The goal of FSI is to reach a faithful reconstruction of the scenes with M measurements, where M is much less than N. The results of this simulation are shown in Figs. 4 and 5. For all the cases, in each iteration of the algorithm, eight Hadamard basis projections are randomly selected out of the set of unused basis functions, projected, and measured before the next image reconstruction is performed. The training sets and choices of Hadamard projections were governed by the algorithm described above, using Eq. (4) for the energy calculation. The green (lower) curves in Fig. 4 are the low-noise case, which show a steady improvement up to 56 projections and then levels off and slowly approaches the low RMSE equal to . The blue (upper) curves in Fig. 4 represent the high-noise case. Here, the adaptive choice of the Hadamard projections and the reconstruction power of the LMMSE operator (given prior knowledge of the scene) resulted in RMSEs at all three ranges that are significantly less than . Thus, after only 96 Hadamard measurements (a compression factor of ), the LMMSE operator has picked out and reconstructed the essential object features in the scenes at all three ranges.
Effectiveness of Methods Used in 3-D AFSI Algorithm
The next study explores the effects of varying some of the adaptation methods used in our 3-D AFSI algorithm. While the results (shown in Fig. 6) vary slightly from one run of the simulator to the next, the results presented here are representative of the typical RMSE achieved by the simulator under the parameter settings tested. It is important to compare the performances of the different algorithm settings within each range. The figure shows the degradation of the performance of the 3-D AFSI algorithm with respect to the full algorithm described above when (1) exclusion is turned off (constant ), (2) the energy function used is given by the average of the energies (versus the energies of the averages), and (3) unequal exponential weightings are used in the energy function (described earlier in text), versus using constant weighting.
The effects of not employing adaptation for obstruction (AFO) are demonstrated. The main effects of not employing AFO are to distort the reconstruction of the scenes at far ranges. Figure 7 compares two reconstruction methods both in the high- and low-noise regimes. Scenes reconstructed using the 3-D AFSI algorithm with AFO are compared to scenes using an energy function and LMMSE that uses the unobstructed (raw) training sets for adaptation of the Hadamards and estimation of the scenes. In the low-noise cases, the algorithm without AFO estimates fuller images (showing unobstructed portions) and roughly estimates the unobstructed shapes with slightly less detail of the edges of the actual objects compared to the algorithm with AFO. In the high-noise limit, the algorithm without AFO fails significantly, while the algorithm with AFO faithfully reproduces the obstructed images with good estimation of the objects’ edges. If the goal was to estimate the unseen portions of the objects, using the algorithm without AFO might be useful, but it is likely that the results of the algorithm with AFO (weights of obstructed training set) could be used to estimate the continuation of the obstructed objects with high fidelity. This is a topic for further research.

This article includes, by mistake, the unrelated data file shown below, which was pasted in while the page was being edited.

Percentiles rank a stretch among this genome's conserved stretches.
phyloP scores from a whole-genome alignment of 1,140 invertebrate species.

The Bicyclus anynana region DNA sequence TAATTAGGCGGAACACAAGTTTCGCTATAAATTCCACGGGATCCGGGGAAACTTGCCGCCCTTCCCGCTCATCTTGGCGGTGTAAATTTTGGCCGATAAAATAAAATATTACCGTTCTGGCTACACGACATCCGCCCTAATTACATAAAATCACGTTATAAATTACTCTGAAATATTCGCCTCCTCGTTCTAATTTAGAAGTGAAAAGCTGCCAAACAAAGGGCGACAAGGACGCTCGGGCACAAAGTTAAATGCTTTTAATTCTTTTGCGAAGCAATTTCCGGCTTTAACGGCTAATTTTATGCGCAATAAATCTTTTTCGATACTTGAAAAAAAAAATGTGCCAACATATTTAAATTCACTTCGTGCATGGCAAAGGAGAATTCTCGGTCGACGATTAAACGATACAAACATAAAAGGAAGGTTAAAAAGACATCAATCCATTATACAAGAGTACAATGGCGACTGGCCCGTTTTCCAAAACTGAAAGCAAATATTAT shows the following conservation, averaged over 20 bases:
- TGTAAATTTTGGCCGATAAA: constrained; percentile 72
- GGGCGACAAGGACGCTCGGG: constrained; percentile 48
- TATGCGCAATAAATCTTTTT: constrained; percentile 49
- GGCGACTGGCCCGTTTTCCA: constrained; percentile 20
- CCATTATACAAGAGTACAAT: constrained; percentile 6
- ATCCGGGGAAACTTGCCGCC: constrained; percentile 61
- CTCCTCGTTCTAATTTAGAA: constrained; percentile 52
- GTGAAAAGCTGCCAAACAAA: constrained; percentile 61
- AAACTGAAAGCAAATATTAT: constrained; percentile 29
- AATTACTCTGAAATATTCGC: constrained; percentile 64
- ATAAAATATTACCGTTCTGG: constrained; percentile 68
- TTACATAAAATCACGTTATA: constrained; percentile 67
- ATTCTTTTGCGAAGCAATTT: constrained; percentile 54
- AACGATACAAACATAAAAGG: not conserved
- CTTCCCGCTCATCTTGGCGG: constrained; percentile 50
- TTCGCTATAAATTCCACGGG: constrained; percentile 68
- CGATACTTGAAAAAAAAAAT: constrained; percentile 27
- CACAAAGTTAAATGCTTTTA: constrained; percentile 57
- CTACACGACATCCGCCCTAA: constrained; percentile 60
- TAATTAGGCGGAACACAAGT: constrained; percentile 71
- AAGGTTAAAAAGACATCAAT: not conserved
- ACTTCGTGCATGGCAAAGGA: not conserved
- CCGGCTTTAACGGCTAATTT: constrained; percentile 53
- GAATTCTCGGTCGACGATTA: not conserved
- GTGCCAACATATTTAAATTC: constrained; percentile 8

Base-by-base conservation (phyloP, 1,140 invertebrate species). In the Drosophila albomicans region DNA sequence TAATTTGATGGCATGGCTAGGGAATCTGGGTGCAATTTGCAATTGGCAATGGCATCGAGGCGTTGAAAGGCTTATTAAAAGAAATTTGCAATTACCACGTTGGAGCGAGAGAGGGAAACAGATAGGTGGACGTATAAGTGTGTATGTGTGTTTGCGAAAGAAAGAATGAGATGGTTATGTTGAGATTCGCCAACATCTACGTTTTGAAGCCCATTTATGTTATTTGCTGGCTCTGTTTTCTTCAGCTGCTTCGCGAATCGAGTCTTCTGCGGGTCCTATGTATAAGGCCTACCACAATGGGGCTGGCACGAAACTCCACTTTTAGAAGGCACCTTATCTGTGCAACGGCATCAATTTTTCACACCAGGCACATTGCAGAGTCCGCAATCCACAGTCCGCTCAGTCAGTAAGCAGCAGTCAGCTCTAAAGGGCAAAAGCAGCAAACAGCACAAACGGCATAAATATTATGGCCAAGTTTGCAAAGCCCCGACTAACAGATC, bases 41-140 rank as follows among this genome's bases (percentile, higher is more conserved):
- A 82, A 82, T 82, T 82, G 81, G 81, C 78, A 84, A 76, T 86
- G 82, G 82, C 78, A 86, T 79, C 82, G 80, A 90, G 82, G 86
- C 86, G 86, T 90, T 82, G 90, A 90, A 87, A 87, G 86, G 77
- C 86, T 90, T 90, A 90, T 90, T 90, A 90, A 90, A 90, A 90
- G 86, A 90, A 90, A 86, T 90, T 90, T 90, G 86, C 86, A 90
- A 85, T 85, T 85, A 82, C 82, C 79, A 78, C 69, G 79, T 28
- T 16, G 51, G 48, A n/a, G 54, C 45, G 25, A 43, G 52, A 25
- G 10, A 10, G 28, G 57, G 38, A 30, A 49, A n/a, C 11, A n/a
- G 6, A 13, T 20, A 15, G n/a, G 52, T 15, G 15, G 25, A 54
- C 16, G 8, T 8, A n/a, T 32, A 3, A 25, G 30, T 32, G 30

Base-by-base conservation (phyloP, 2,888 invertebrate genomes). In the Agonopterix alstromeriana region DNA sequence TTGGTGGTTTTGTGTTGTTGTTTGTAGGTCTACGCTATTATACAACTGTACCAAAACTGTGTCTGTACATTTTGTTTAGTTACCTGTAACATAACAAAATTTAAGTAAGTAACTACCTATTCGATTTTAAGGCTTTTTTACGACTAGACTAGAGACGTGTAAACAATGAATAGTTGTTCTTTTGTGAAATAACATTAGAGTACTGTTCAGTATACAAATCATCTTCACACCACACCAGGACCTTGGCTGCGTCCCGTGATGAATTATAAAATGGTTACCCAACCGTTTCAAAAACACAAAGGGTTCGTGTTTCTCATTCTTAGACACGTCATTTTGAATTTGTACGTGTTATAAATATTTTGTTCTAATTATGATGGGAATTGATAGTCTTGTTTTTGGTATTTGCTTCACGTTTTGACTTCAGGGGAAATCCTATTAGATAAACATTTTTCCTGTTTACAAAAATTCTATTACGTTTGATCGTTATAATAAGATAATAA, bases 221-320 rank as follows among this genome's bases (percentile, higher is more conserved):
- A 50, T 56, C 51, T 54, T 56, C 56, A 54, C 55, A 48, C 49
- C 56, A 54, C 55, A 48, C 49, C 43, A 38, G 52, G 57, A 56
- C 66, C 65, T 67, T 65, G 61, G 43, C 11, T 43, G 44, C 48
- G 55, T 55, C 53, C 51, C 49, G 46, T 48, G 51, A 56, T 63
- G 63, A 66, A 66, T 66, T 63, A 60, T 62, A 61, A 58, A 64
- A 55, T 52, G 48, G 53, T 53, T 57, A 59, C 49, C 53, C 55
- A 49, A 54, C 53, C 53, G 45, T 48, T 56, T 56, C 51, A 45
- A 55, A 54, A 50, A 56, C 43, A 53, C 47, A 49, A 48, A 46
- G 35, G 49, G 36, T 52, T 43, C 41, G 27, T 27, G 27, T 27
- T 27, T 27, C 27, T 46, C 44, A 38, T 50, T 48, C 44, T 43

Finally, though the reflectivity of the scenes used in the above examples was fixed to a value of 1.0, the current algorithm can handle having a different reflectivity at each range. In Fig. 8, the estimated scenes are shown for reflectivities of 0.9, 1.6, and 1.1 for the near, mid-, and far ranges. The algorithm did well at estimating the reflectivities of the first two ranges and was off by 10% in estimating the reflectivity of the far range. Note that the different reflectivities did not affect the ability of the algorithm to adapt to the obstructions.
Experimental Demonstration of 3-D AFSI Algorithm
To provide a proof-of-concept demonstration of the 3-D AFSI algorithm, the 2-D FSI imaging setup shown in Fig. 9 was built and used. The 2-D FSI system consisted of a video projector (Texas Instruments’ Pico Projector, Dallas, Texas) to create Hadamard projections with a variable number of pixels and widths. An e-ink reader (Amazon Kindle, Seattle, Washington) was used for the scenes, which allowed for accurate and quick variability of the scenes, as well as the e-ink technology, which provided good contrast, high resolution, and front-scattering scenes that are polarization and angle insensitive. The projector was mounted on an stage that allowed for the projections to be centered in the scenes on the Kindle. The Kindle was mounted on a rotation stage whose axis was aligned through the center of the scenes on the Kindle. The rotation stage was used to align the axes of the Hadamard projections and scenes. The -axis stage allowed for slight scale adjustments of the projections, so that the size of the pixels of the projections matched the size of the pixels of the scenes. Here, pixel refers to the pixilation of our scenes and projection basis, not the actual pixels of the projector or Kindle. A red color filter is used in front of the photodetector to allow detection of only the red cycle of the projector’s video projection. The single-pixel detector is mounted next to the projector, up and off to one side to avoid backreflections off the Kindle. Even with this measure in place, a slight glare can be seen in the reconstructed images.